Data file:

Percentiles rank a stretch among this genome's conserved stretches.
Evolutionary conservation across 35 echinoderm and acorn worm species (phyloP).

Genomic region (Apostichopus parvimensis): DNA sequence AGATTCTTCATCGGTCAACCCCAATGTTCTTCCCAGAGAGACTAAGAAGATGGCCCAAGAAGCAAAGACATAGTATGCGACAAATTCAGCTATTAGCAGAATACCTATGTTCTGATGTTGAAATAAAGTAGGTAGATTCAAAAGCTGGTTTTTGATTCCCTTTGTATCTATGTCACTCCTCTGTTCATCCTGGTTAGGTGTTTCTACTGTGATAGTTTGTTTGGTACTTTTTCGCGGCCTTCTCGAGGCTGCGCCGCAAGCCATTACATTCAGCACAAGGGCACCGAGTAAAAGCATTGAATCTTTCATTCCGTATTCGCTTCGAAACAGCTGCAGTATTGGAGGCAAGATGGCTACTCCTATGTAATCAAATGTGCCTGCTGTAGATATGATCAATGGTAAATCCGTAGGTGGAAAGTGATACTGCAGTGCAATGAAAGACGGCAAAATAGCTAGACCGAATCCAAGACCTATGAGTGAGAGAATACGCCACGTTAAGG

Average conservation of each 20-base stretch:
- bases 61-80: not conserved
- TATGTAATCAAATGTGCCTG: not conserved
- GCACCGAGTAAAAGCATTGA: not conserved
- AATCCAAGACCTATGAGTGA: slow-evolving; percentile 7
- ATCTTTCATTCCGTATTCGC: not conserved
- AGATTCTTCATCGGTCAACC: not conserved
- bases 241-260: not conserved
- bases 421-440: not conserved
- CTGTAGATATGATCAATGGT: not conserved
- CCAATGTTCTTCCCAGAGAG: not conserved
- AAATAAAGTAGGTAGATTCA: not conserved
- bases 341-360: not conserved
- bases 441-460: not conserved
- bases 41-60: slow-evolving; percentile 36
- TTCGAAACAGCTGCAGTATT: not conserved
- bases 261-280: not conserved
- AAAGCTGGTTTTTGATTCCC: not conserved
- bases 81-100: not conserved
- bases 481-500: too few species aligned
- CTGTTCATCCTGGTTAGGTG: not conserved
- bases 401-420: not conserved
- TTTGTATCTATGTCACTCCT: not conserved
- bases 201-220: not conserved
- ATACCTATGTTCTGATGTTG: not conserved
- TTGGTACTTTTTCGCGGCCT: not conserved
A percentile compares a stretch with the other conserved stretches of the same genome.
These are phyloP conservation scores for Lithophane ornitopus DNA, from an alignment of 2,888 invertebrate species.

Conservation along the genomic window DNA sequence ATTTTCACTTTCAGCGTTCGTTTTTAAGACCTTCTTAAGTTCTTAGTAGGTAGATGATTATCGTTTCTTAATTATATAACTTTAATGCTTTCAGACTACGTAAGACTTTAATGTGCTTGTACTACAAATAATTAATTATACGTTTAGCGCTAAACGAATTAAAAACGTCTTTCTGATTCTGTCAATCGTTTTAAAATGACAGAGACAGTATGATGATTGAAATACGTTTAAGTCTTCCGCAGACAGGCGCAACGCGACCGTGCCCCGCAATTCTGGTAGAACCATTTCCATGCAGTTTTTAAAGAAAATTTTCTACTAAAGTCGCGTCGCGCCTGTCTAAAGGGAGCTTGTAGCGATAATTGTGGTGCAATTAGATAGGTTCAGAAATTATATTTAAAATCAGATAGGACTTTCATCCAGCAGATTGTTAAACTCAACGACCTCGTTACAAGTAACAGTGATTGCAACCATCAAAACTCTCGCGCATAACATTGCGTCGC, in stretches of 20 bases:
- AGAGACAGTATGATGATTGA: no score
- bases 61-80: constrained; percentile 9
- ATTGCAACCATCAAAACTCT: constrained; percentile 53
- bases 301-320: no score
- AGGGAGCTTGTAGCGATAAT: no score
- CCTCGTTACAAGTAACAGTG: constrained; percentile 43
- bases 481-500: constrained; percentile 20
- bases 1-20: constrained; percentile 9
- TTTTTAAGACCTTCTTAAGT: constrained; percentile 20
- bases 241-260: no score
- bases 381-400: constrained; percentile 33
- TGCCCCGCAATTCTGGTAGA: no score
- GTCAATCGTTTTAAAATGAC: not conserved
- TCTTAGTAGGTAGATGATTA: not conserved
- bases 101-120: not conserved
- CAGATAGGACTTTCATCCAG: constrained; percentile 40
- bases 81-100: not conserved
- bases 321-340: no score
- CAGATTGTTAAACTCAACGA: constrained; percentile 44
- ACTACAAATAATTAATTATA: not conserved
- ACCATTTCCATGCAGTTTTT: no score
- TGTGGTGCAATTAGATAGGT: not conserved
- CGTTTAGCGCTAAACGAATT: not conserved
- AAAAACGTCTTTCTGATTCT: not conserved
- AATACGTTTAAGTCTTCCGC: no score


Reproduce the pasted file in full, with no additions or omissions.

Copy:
Percentiles rank a stretch among this genome's conserved stretches.
Evolutionary conservation across 35 echinoderm and acorn worm species (phyloP).

Genomic region (Apostichopus parvimensis): DNA sequence AGATTCTTCATCGGTCAACCCCAATGTTCTTCCCAGAGAGACTAAGAAGATGGCCCAAGAAGCAAAGACATAGTATGCGACAAATTCAGCTATTAGCAGAATACCTATGTTCTGATGTTGAAATAAAGTAGGTAGATTCAAAAGCTGGTTTTTGATTCCCTTTGTATCTATGTCACTCCTCTGTTCATCCTGGTTAGGTGTTTCTACTGTGATAGTTTGTTTGGTACTTTTTCGCGGCCTTCTCGAGGCTGCGCCGCAAGCCATTACATTCAGCACAAGGGCACCGAGTAAAAGCATTGAATCTTTCATTCCGTATTCGCTTCGAAACAGCTGCAGTATTGGAGGCAAGATGGCTACTCCTATGTAATCAAATGTGCCTGCTGTAGATATGATCAATGGTAAATCCGTAGGTGGAAAGTGATACTGCAGTGCAATGAAAGACGGCAAAATAGCTAGACCGAATCCAAGACCTATGAGTGAGAGAATACGCCACGTTAAGG

Average conservation of each 20-base stretch:
- bases 61-80: not conserved
- TATGTAATCAAATGTGCCTG: not conserved
- GCACCGAGTAAAAGCATTGA: not conserved
- AATCCAAGACCTATGAGTGA: slow-evolving; percentile 7
- ATCTTTCATTCCGTATTCGC: not conserved
- AGATTCTTCATCGGTCAACC: not conserved
- bases 241-260: not conserved
- bases 421-440: not conserved
- CTGTAGATATGATCAATGGT: not conserved
- CCAATGTTCTTCCCAGAGAG: not conserved
- AAATAAAGTAGGTAGATTCA: not conserved
- bases 341-360: not conserved
- bases 441-460: not conserved
- bases 41-60: slow-evolving; percentile 36
- TTCGAAACAGCTGCAGTATT: not conserved
- bases 261-280: not conserved
- AAAGCTGGTTTTTGATTCCC: not conserved
- bases 81-100: not conserved
- bases 481-500: too few species aligned
- CTGTTCATCCTGGTTAGGTG: not conserved
- bases 401-420: not conserved
- TTTGTATCTATGTCACTCCT: not conserved
- bases 201-220: not conserved
- ATACCTATGTTCTGATGTTG: not conserved
- TTGGTACTTTTTCGCGGCCT: not conserved
A percentile compares a stretch with the other conserved stretches of the same genome.
These are phyloP conservation scores for Lithophane ornitopus DNA, from an alignment of 2,888 invertebrate species.

Conservation along the genomic window DNA sequence ATTTTCACTTTCAGCGTTCGTTTTTAAGACCTTCTTAAGTTCTTAGTAGGTAGATGATTATCGTTTCTTAATTATATAACTTTAATGCTTTCAGACTACGTAAGACTTTAATGTGCTTGTACTACAAATAATTAATTATACGTTTAGCGCTAAACGAATTAAAAACGTCTTTCTGATTCTGTCAATCGTTTTAAAATGACAGAGACAGTATGATGATTGAAATACGTTTAAGTCTTCCGCAGACAGGCGCAACGCGACCGTGCCCCGCAATTCTGGTAGAACCATTTCCATGCAGTTTTTAAAGAAAATTTTCTACTAAAGTCGCGTCGCGCCTGTCTAAAGGGAGCTTGTAGCGATAATTGTGGTGCAATTAGATAGGTTCAGAAATTATATTTAAAATCAGATAGGACTTTCATCCAGCAGATTGTTAAACTCAACGACCTCGTTACAAGTAACAGTGATTGCAACCATCAAAACTCTCGCGCATAACATTGCGTCGC, in stretches of 20 bases:
- AGAGACAGTATGATGATTGA: no score
- bases 61-80: constrained; percentile 9
- ATTGCAACCATCAAAACTCT: constrained; percentile 53
- bases 301-320: no score
- AGGGAGCTTGTAGCGATAAT: no score
- CCTCGTTACAAGTAACAGTG: constrained; percentile 43
- bases 481-500: constrained; percentile 20
- bases 1-20: constrained; percentile 9
- TTTTTAAGACCTTCTTAAGT: constrained; percentile 20
- bases 241-260: no score
- bases 381-400: constrained; percentile 33
- TGCCCCGCAATTCTGGTAGA: no score
- GTCAATCGTTTTAAAATGAC: not conserved
- TCTTAGTAGGTAGATGATTA: not conserved
- bases 101-120: not conserved
- CAGATAGGACTTTCATCCAG: constrained; percentile 40
- bases 81-100: not conserved
- bases 321-340: no score
- CAGATTGTTAAACTCAACGA: constrained; percentile 44
- ACTACAAATAATTAATTATA: not conserved
- ACCATTTCCATGCAGTTTTT: no score
- TGTGGTGCAATTAGATAGGT: not conserved
- CGTTTAGCGCTAAACGAATT: not conserved
- AAAAACGTCTTTCTGATTCT: not conserved
- AATACGTTTAAGTCTTCCGC: no score